Consistency through Usability
The current functionality of the Dependency Graph within Blender, is to evaluate an Armature in whole rather than each Bone within the scene.
Although, this works effectively for simpler rigs when utilizing IK Splines (within a rig setup) this system can become somewhat more tedious and less forgiving.
It can be argued that usability should subsequently become a more important consideration, when dealing with greater scene complexity. Learning a new system while creating a complex setup could in many ways contradict the principles of good usability. Of course, expectations of the user are always a contestable topic in scenarios such as this but in this particular case we already have an existing database of knowledge sources to draw from.
Abstraction of Low-Level Complexities
Blender like many high-end 3D packages possibly takes into consideration existing cognitive human to computer, habitual interactions when implementing features that propagate to the end user.
After all, there is no need to re-invent the wheel particularly when the outcome of the interaction is not isolated in it’s scope of application.
However, the lack of finer granularity within the DepsGraph results in the absence of each bone, that constitutes an Armature, having its own node for individual evaluation at runtime, which is fine… but the limitations of this system often become exposed to animators when existing transitional-knowledge (from other 3D applications) contradicts how complex relationships of a similar type in Blender are correctly setup.
Lets take into consideration one of the most obvious artifacts resulting from this functionality which can be seen through the Outliner. To be clear, however the Outliner is not a visualization of the DepsGraph but is nonetheless pretty much as close as you’d ever want an animator to get to that. Notwithstanding Aligorith’s proposal for a Rigging Dashboard, which would be far more ideal. However, before there is a possibility of implementing such a feature, consideration of how a user visualizes an animation rig needs to be addressed. A simple IK Spline setup as demonstrated in this file can subsequently result in 3 Armatures populating the scene. This kind of visualization might not intuitively represent what an animator expects or wants. So before visualization of the scene occurs lets have a look at why 3 armatures are necessitated.
Dependency Cycles Are More Likely To Occur In Complex Rigs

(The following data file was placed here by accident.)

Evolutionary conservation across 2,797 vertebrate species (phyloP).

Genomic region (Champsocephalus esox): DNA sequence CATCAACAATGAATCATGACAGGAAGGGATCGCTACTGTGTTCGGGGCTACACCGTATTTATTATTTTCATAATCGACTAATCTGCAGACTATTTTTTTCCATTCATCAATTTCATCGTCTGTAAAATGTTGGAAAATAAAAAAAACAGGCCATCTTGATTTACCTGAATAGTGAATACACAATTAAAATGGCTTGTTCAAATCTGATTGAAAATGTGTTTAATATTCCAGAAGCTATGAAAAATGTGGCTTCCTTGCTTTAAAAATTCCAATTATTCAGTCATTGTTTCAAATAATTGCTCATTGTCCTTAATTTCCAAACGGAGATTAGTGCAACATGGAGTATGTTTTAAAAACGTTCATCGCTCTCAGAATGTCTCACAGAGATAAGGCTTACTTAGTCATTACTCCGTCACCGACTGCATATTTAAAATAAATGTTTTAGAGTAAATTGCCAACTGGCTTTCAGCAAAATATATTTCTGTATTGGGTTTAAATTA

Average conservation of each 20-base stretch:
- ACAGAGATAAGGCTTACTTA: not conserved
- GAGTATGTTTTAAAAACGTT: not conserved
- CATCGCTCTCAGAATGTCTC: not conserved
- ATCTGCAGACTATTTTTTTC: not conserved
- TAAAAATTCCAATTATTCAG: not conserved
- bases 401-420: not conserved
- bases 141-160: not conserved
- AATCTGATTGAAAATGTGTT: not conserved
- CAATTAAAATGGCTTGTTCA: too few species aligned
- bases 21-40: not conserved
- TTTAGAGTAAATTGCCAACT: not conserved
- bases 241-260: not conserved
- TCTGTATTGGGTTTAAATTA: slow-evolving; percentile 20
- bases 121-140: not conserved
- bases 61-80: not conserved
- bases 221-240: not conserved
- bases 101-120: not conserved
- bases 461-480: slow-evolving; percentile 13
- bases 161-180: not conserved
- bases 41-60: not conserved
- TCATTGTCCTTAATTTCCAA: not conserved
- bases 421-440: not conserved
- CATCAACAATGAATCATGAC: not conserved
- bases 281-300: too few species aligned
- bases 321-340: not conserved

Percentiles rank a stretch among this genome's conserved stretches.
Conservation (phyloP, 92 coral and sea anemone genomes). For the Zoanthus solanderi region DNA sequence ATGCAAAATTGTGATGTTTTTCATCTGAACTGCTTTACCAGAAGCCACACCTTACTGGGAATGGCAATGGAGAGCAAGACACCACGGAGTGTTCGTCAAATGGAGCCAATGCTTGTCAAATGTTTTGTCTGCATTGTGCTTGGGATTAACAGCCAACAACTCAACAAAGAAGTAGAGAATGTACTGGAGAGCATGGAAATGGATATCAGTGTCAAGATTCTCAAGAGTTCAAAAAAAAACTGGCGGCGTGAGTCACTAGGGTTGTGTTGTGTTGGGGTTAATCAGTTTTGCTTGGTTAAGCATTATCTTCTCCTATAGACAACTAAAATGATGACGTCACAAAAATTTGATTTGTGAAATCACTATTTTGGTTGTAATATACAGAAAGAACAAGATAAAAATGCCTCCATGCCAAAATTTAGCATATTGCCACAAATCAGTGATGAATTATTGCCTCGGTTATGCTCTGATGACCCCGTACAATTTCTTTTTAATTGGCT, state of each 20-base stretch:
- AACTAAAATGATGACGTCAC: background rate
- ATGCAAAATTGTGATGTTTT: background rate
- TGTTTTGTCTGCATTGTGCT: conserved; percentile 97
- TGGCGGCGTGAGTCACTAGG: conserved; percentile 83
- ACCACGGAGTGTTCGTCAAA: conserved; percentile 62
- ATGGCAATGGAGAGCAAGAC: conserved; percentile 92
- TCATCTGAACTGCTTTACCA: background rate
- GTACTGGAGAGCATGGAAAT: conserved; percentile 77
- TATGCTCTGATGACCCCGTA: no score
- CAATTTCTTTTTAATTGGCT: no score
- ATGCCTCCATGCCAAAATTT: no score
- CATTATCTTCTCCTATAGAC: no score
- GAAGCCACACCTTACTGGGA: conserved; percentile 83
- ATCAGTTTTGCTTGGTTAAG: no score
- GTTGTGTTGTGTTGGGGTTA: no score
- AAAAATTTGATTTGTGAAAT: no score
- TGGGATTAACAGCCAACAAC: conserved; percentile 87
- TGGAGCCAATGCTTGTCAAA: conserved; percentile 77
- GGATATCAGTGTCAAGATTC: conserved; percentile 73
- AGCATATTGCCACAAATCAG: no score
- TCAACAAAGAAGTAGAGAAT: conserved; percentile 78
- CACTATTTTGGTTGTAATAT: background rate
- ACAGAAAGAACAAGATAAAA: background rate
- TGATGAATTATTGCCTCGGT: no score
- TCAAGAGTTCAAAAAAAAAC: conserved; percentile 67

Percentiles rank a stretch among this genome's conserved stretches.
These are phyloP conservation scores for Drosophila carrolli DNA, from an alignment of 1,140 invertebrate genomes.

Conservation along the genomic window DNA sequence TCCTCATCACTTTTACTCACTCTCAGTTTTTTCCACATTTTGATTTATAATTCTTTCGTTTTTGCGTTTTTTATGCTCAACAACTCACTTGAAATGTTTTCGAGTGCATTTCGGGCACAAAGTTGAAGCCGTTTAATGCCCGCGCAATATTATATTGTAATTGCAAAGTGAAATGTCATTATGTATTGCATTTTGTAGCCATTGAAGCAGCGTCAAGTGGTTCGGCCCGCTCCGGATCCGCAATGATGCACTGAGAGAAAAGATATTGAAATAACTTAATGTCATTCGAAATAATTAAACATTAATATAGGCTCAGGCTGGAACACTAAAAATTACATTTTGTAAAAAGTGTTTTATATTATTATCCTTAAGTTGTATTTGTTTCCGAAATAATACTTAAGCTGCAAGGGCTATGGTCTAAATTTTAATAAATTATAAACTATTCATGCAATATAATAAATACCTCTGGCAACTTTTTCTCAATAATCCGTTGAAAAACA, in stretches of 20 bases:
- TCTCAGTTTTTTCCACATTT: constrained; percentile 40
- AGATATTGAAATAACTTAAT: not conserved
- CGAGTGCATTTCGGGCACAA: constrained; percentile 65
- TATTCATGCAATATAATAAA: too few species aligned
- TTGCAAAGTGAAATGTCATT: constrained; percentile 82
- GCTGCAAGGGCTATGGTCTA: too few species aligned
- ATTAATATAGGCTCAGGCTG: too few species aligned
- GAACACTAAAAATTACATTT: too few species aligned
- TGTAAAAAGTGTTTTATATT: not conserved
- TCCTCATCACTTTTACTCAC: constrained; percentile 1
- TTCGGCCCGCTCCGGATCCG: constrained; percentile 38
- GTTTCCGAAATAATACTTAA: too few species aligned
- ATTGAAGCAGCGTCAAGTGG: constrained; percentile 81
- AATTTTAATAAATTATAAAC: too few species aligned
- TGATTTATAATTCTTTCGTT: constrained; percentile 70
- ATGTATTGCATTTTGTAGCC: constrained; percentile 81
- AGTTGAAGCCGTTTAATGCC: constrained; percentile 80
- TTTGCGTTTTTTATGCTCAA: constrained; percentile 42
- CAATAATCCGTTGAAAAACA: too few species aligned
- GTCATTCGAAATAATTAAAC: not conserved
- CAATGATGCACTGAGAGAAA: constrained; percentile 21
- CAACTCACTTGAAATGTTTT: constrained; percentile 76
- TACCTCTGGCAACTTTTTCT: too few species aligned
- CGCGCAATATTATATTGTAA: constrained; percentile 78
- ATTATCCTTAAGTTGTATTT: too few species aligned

There will invariably be more benefits for an animator that has the ability to transform multiple bones with a single controller associated with multiple complex relationships as opposed to the conventions of a direct acyclic graph relationship. Setting up an IK Spline with intuitive controls in Blender, attributes this sentiment.
The unfortunate side-effect of the conventional approach is that having a bone being controlled by another object which has dependencies on another bone within the original armature will likely result in a dependency cycle, and evaluation will be terminated unexpectedly. In order to rectify this multiple armatures can be constructed with the aforementioned dependencies. However, visualizing this setup in the Outliner does not clearly represent the relationships between the different Armatures let alone their relationship to the character they are controlling. Furthermore, the need to expose the complexity of this relationship to an animator, could also be unnecessary.
Abstracting the complexity of a character including it’s geometry, rig, transform and animation data under a single node within the scene’s hierarchy (certainly by means of the Outliner) has the obvious benefit of maintaining a cleaner scene structure. Having a node for each bone within the DepsGraph could lead to a more intuitive approach for rigging a character particularly for those transitioning from other 3D packages, as this would address the dependency cycle issue.
In conclusion here are some examples of how a rig with a dependency cycle will not evaluate as expected. The image on the right has been forced to update resulting in the transforms on the bones to match the animators expectations, however the image on the left depicts what occurs at runtime. As the scene is re-evaluated when a transform is invoked the bones are forced to move to their expected positions, subsequently the keyframe data cannot be corrected by conventional means.
Of course, these issues can be avoided if the user is aware of how Blender addresses more complex dependencies utilizing an IK Spline controller, the problem however is that this approach contradicts the premises on which good usability is based on.